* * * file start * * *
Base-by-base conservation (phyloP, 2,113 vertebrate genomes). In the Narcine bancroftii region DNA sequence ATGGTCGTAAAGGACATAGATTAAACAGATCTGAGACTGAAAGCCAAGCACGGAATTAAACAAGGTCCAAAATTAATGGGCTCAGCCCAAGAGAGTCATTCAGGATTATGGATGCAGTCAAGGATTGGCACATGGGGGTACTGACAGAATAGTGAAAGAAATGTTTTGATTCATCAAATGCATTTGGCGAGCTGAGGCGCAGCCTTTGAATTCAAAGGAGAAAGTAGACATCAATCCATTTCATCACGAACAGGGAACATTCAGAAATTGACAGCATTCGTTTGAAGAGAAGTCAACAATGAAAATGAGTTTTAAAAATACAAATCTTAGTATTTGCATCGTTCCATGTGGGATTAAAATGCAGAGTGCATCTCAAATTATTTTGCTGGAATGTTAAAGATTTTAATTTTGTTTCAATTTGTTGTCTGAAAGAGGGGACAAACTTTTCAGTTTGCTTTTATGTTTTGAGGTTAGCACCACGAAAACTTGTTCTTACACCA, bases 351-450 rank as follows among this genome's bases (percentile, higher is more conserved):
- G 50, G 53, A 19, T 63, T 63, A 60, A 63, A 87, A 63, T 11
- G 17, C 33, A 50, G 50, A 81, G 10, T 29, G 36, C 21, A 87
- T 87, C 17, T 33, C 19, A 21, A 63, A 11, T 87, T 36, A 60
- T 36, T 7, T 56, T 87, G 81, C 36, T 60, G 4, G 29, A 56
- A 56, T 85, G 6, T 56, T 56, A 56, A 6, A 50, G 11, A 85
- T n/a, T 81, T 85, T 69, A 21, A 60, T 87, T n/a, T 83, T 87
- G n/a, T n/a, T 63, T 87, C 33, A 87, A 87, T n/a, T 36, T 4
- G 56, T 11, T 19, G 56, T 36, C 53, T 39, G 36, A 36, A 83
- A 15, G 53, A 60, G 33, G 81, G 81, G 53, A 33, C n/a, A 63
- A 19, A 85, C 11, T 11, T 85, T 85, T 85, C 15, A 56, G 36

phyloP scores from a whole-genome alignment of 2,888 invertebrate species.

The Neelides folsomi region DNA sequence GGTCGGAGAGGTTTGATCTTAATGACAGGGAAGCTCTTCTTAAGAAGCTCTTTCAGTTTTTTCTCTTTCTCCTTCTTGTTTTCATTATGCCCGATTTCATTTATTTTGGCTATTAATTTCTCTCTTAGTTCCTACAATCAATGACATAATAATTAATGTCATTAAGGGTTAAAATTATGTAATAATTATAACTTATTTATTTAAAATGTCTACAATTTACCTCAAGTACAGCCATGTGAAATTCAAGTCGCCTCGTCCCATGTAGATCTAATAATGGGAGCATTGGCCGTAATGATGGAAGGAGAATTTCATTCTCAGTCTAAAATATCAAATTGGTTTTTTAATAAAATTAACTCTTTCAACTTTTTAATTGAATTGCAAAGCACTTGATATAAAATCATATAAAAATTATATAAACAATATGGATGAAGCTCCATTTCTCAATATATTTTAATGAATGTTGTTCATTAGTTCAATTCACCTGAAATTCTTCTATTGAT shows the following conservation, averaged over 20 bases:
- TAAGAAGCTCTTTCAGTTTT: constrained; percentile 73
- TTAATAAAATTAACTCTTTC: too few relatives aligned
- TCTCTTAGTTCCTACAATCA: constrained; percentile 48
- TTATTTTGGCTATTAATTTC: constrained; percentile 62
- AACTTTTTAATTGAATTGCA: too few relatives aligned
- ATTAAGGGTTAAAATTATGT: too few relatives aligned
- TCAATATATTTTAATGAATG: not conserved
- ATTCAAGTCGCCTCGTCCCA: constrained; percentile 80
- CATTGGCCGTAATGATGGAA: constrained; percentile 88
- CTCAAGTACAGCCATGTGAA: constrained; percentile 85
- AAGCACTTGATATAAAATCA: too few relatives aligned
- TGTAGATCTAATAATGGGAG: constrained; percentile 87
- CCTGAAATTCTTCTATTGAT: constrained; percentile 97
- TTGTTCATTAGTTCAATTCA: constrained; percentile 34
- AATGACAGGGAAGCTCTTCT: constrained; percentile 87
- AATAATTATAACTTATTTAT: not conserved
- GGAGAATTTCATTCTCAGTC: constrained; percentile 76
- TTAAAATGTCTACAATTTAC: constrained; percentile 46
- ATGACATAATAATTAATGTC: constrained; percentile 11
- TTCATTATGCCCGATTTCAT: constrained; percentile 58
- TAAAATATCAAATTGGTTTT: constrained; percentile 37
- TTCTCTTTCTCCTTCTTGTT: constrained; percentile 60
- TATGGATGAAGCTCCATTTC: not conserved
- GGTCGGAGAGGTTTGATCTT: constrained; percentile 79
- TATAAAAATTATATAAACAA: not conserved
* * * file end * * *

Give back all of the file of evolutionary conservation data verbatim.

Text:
Base-by-base conservation (phyloP, 2,113 vertebrate genomes). In the Narcine bancroftii region DNA sequence ATGGTCGTAAAGGACATAGATTAAACAGATCTGAGACTGAAAGCCAAGCACGGAATTAAACAAGGTCCAAAATTAATGGGCTCAGCCCAAGAGAGTCATTCAGGATTATGGATGCAGTCAAGGATTGGCACATGGGGGTACTGACAGAATAGTGAAAGAAATGTTTTGATTCATCAAATGCATTTGGCGAGCTGAGGCGCAGCCTTTGAATTCAAAGGAGAAAGTAGACATCAATCCATTTCATCACGAACAGGGAACATTCAGAAATTGACAGCATTCGTTTGAAGAGAAGTCAACAATGAAAATGAGTTTTAAAAATACAAATCTTAGTATTTGCATCGTTCCATGTGGGATTAAAATGCAGAGTGCATCTCAAATTATTTTGCTGGAATGTTAAAGATTTTAATTTTGTTTCAATTTGTTGTCTGAAAGAGGGGACAAACTTTTCAGTTTGCTTTTATGTTTTGAGGTTAGCACCACGAAAACTTGTTCTTACACCA, bases 351-450 rank as follows among this genome's bases (percentile, higher is more conserved):
- G 50, G 53, A 19, T 63, T 63, A 60, A 63, A 87, A 63, T 11
- G 17, C 33, A 50, G 50, A 81, G 10, T 29, G 36, C 21, A 87
- T 87, C 17, T 33, C 19, A 21, A 63, A 11, T 87, T 36, A 60
- T 36, T 7, T 56, T 87, G 81, C 36, T 60, G 4, G 29, A 56
- A 56, T 85, G 6, T 56, T 56, A 56, A 6, A 50, G 11, A 85
- T n/a, T 81, T 85, T 69, A 21, A 60, T 87, T n/a, T 83, T 87
- G n/a, T n/a, T 63, T 87, C 33, A 87, A 87, T n/a, T 36, T 4
- G 56, T 11, T 19, G 56, T 36, C 53, T 39, G 36, A 36, A 83
- A 15, G 53, A 60, G 33, G 81, G 81, G 53, A 33, C n/a, A 63
- A 19, A 85, C 11, T 11, T 85, T 85, T 85, C 15, A 56, G 36

phyloP scores from a whole-genome alignment of 2,888 invertebrate species.

The Neelides folsomi region DNA sequence GGTCGGAGAGGTTTGATCTTAATGACAGGGAAGCTCTTCTTAAGAAGCTCTTTCAGTTTTTTCTCTTTCTCCTTCTTGTTTTCATTATGCCCGATTTCATTTATTTTGGCTATTAATTTCTCTCTTAGTTCCTACAATCAATGACATAATAATTAATGTCATTAAGGGTTAAAATTATGTAATAATTATAACTTATTTATTTAAAATGTCTACAATTTACCTCAAGTACAGCCATGTGAAATTCAAGTCGCCTCGTCCCATGTAGATCTAATAATGGGAGCATTGGCCGTAATGATGGAAGGAGAATTTCATTCTCAGTCTAAAATATCAAATTGGTTTTTTAATAAAATTAACTCTTTCAACTTTTTAATTGAATTGCAAAGCACTTGATATAAAATCATATAAAAATTATATAAACAATATGGATGAAGCTCCATTTCTCAATATATTTTAATGAATGTTGTTCATTAGTTCAATTCACCTGAAATTCTTCTATTGAT shows the following conservation, averaged over 20 bases:
- TAAGAAGCTCTTTCAGTTTT: constrained; percentile 73
- TTAATAAAATTAACTCTTTC: too few relatives aligned
- TCTCTTAGTTCCTACAATCA: constrained; percentile 48
- TTATTTTGGCTATTAATTTC: constrained; percentile 62
- AACTTTTTAATTGAATTGCA: too few relatives aligned
- ATTAAGGGTTAAAATTATGT: too few relatives aligned
- TCAATATATTTTAATGAATG: not conserved
- ATTCAAGTCGCCTCGTCCCA: constrained; percentile 80
- CATTGGCCGTAATGATGGAA: constrained; percentile 88
- CTCAAGTACAGCCATGTGAA: constrained; percentile 85
- AAGCACTTGATATAAAATCA: too few relatives aligned
- TGTAGATCTAATAATGGGAG: constrained; percentile 87
- CCTGAAATTCTTCTATTGAT: constrained; percentile 97
- TTGTTCATTAGTTCAATTCA: constrained; percentile 34
- AATGACAGGGAAGCTCTTCT: constrained; percentile 87
- AATAATTATAACTTATTTAT: not conserved
- GGAGAATTTCATTCTCAGTC: constrained; percentile 76
- TTAAAATGTCTACAATTTAC: constrained; percentile 46
- ATGACATAATAATTAATGTC: constrained; percentile 11
- TTCATTATGCCCGATTTCAT: constrained; percentile 58
- TAAAATATCAAATTGGTTTT: constrained; percentile 37
- TTCTCTTTCTCCTTCTTGTT: constrained; percentile 60
- TATGGATGAAGCTCCATTTC: not conserved
- GGTCGGAGAGGTTTGATCTT: constrained; percentile 79
- TATAAAAATTATATAAACAA: not conserved